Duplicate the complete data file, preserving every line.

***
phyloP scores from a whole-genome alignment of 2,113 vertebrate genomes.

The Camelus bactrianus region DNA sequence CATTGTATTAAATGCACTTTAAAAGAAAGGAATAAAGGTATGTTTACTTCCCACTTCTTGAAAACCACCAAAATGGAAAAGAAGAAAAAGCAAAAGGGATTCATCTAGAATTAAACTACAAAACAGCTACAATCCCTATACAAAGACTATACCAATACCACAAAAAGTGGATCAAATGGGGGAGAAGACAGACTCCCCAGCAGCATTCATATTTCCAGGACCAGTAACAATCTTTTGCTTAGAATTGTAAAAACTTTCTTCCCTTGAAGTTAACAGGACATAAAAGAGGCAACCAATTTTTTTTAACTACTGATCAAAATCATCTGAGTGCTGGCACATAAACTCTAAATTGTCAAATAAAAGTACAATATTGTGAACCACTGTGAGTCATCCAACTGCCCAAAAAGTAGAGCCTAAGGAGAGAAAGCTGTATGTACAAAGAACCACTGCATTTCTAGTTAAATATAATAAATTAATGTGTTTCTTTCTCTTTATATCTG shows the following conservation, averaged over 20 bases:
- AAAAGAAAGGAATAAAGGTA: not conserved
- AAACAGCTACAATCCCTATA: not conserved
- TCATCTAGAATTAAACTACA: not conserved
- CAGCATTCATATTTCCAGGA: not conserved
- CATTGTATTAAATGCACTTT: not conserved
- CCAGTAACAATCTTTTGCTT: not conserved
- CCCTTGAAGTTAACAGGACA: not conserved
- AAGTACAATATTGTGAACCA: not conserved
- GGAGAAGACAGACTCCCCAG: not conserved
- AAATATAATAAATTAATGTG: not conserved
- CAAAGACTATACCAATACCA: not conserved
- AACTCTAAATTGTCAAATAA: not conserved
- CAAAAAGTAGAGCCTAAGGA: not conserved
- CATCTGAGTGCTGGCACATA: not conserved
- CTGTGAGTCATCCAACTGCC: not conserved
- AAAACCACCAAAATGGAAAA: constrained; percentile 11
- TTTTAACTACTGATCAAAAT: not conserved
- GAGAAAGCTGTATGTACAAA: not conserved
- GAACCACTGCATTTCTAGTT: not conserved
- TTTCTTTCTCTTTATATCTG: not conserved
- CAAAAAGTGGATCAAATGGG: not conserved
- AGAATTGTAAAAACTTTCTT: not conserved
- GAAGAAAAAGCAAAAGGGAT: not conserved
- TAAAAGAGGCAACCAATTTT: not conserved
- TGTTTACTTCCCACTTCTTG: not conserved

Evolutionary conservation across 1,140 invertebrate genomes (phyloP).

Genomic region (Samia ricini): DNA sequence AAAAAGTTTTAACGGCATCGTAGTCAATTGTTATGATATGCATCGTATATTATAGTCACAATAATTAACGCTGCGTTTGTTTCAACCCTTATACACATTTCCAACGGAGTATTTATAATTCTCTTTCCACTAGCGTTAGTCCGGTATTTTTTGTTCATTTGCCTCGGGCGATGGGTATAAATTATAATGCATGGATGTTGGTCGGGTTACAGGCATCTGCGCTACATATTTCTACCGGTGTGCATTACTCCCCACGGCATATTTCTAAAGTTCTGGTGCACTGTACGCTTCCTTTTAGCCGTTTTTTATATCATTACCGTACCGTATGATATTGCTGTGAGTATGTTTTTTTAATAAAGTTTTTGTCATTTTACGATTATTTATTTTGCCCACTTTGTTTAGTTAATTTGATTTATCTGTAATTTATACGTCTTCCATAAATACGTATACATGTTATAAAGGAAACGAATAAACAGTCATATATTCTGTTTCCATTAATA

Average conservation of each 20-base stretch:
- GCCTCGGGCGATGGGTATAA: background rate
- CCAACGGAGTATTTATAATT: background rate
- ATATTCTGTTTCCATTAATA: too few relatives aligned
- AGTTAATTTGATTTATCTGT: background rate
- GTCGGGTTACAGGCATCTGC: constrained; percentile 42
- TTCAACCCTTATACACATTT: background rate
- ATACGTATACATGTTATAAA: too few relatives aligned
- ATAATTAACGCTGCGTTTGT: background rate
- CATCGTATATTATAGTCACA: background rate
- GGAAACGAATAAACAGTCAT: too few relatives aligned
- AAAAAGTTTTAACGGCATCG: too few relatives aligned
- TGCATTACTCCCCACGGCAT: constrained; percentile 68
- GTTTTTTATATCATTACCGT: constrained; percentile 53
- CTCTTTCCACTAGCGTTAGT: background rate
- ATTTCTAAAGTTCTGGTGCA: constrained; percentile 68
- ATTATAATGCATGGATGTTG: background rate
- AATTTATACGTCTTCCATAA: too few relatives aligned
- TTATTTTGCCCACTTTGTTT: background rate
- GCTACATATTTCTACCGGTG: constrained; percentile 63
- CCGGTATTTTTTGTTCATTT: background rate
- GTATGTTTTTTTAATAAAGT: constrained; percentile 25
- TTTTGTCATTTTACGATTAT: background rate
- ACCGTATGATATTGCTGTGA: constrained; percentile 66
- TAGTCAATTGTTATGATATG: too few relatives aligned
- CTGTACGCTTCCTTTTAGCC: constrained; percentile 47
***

phyloP scores from a whole-genome alignment of 2,113 vertebrate genomes.

The Camelus bactrianus region DNA sequence CATTGTATTAAATGCACTTTAAAAGAAAGGAATAAAGGTATGTTTACTTCCCACTTCTTGAAAACCACCAAAATGGAAAAGAAGAAAAAGCAAAAGGGATTCATCTAGAATTAAACTACAAAACAGCTACAATCCCTATACAAAGACTATACCAATACCACAAAAAGTGGATCAAATGGGGGAGAAGACAGACTCCCCAGCAGCATTCATATTTCCAGGACCAGTAACAATCTTTTGCTTAGAATTGTAAAAACTTTCTTCCCTTGAAGTTAACAGGACATAAAAGAGGCAACCAATTTTTTTTAACTACTGATCAAAATCATCTGAGTGCTGGCACATAAACTCTAAATTGTCAAATAAAAGTACAATATTGTGAACCACTGTGAGTCATCCAACTGCCCAAAAAGTAGAGCCTAAGGAGAGAAAGCTGTATGTACAAAGAACCACTGCATTTCTAGTTAAATATAATAAATTAATGTGTTTCTTTCTCTTTATATCTG shows the following conservation, averaged over 20 bases:
- AAAAGAAAGGAATAAAGGTA: not conserved
- AAACAGCTACAATCCCTATA: not conserved
- TCATCTAGAATTAAACTACA: not conserved
- CAGCATTCATATTTCCAGGA: not conserved
- CATTGTATTAAATGCACTTT: not conserved
- CCAGTAACAATCTTTTGCTT: not conserved
- CCCTTGAAGTTAACAGGACA: not conserved
- AAGTACAATATTGTGAACCA: not conserved
- GGAGAAGACAGACTCCCCAG: not conserved
- AAATATAATAAATTAATGTG: not conserved
- CAAAGACTATACCAATACCA: not conserved
- AACTCTAAATTGTCAAATAA: not conserved
- CAAAAAGTAGAGCCTAAGGA: not conserved
- CATCTGAGTGCTGGCACATA: not conserved
- CTGTGAGTCATCCAACTGCC: not conserved
- AAAACCACCAAAATGGAAAA: constrained; percentile 11
- TTTTAACTACTGATCAAAAT: not conserved
- GAGAAAGCTGTATGTACAAA: not conserved
- GAACCACTGCATTTCTAGTT: not conserved
- TTTCTTTCTCTTTATATCTG: not conserved
- CAAAAAGTGGATCAAATGGG: not conserved
- AGAATTGTAAAAACTTTCTT: not conserved
- GAAGAAAAAGCAAAAGGGAT: not conserved
- TAAAAGAGGCAACCAATTTT: not conserved
- TGTTTACTTCCCACTTCTTG: not conserved

Evolutionary conservation across 1,140 invertebrate genomes (phyloP).

Genomic region (Samia ricini): DNA sequence AAAAAGTTTTAACGGCATCGTAGTCAATTGTTATGATATGCATCGTATATTATAGTCACAATAATTAACGCTGCGTTTGTTTCAACCCTTATACACATTTCCAACGGAGTATTTATAATTCTCTTTCCACTAGCGTTAGTCCGGTATTTTTTGTTCATTTGCCTCGGGCGATGGGTATAAATTATAATGCATGGATGTTGGTCGGGTTACAGGCATCTGCGCTACATATTTCTACCGGTGTGCATTACTCCCCACGGCATATTTCTAAAGTTCTGGTGCACTGTACGCTTCCTTTTAGCCGTTTTTTATATCATTACCGTACCGTATGATATTGCTGTGAGTATGTTTTTTTAATAAAGTTTTTGTCATTTTACGATTATTTATTTTGCCCACTTTGTTTAGTTAATTTGATTTATCTGTAATTTATACGTCTTCCATAAATACGTATACATGTTATAAAGGAAACGAATAAACAGTCATATATTCTGTTTCCATTAATA

Average conservation of each 20-base stretch:
- GCCTCGGGCGATGGGTATAA: background rate
- CCAACGGAGTATTTATAATT: background rate
- ATATTCTGTTTCCATTAATA: too few relatives aligned
- AGTTAATTTGATTTATCTGT: background rate
- GTCGGGTTACAGGCATCTGC: constrained; percentile 42
- TTCAACCCTTATACACATTT: background rate
- ATACGTATACATGTTATAAA: too few relatives aligned
- ATAATTAACGCTGCGTTTGT: background rate
- CATCGTATATTATAGTCACA: background rate
- GGAAACGAATAAACAGTCAT: too few relatives aligned
- AAAAAGTTTTAACGGCATCG: too few relatives aligned
- TGCATTACTCCCCACGGCAT: constrained; percentile 68
- GTTTTTTATATCATTACCGT: constrained; percentile 53
- CTCTTTCCACTAGCGTTAGT: background rate
- ATTTCTAAAGTTCTGGTGCA: constrained; percentile 68
- ATTATAATGCATGGATGTTG: background rate
- AATTTATACGTCTTCCATAA: too few relatives aligned
- TTATTTTGCCCACTTTGTTT: background rate
- GCTACATATTTCTACCGGTG: constrained; percentile 63
- CCGGTATTTTTTGTTCATTT: background rate
- GTATGTTTTTTTAATAAAGT: constrained; percentile 25
- TTTTGTCATTTTACGATTAT: background rate
- ACCGTATGATATTGCTGTGA: constrained; percentile 66
- TAGTCAATTGTTATGATATG: too few relatives aligned
- CTGTACGCTTCCTTTTAGCC: constrained; percentile 47